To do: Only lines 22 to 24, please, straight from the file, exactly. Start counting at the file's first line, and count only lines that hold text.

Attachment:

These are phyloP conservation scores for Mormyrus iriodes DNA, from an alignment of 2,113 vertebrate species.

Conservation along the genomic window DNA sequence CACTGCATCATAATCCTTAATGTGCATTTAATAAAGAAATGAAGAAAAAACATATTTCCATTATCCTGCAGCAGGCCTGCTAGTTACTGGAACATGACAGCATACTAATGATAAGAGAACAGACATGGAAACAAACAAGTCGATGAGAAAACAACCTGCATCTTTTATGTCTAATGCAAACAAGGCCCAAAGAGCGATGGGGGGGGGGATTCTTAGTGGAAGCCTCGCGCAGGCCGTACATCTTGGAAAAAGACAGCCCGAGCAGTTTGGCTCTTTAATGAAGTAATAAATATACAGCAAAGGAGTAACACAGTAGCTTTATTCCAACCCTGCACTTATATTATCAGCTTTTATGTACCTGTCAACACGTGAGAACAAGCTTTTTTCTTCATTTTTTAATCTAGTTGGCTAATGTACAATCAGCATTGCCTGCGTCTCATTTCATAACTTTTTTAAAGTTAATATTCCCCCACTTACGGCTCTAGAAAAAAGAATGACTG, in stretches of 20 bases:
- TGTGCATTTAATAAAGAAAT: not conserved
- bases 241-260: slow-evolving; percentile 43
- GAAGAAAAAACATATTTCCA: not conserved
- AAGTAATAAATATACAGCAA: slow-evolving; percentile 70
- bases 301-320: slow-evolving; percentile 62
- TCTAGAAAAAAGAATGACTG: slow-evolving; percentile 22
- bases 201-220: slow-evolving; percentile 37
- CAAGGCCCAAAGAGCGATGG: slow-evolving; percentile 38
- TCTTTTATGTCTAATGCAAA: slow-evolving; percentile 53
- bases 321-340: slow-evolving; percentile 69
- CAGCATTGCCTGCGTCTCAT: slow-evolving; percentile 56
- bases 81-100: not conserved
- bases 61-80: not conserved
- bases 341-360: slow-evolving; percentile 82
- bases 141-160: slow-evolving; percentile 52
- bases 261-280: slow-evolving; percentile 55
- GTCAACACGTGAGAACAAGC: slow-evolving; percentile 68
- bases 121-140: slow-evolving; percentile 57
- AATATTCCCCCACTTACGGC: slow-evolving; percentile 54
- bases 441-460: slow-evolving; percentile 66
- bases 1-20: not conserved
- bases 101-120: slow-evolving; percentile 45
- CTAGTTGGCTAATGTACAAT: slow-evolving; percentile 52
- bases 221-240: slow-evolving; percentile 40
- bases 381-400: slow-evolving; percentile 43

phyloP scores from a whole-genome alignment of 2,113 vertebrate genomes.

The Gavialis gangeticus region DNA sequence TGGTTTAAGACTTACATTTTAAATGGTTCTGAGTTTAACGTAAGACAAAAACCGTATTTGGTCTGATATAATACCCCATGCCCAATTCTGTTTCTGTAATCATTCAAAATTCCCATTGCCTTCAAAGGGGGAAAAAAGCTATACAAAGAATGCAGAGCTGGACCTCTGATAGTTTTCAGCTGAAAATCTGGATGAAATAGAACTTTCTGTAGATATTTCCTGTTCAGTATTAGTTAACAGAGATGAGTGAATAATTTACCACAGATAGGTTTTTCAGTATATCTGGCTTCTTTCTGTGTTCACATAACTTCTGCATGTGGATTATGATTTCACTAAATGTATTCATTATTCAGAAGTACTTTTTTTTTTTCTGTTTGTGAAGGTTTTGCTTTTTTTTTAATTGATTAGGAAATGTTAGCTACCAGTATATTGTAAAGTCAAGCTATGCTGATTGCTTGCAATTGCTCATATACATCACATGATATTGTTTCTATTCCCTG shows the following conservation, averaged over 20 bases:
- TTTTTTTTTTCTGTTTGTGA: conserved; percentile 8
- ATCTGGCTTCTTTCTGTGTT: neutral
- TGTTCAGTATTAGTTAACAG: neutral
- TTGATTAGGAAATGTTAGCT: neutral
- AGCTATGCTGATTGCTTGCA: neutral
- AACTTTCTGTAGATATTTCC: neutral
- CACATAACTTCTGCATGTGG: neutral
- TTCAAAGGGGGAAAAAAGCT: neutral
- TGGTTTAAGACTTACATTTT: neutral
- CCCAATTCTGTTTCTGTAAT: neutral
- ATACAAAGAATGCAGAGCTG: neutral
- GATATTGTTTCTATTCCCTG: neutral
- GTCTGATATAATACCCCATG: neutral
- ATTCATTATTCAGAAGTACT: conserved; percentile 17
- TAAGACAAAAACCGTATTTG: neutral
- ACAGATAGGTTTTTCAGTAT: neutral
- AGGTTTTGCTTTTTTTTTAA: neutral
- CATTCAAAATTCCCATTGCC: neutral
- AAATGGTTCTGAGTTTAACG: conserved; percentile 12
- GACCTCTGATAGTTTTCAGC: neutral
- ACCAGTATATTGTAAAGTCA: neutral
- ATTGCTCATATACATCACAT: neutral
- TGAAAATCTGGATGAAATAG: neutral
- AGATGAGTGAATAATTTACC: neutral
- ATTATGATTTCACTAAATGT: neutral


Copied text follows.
- bases 441-460: slow-evolving; percentile 66
- bases 1-20: not conserved
- bases 101-120: slow-evolving; percentile 45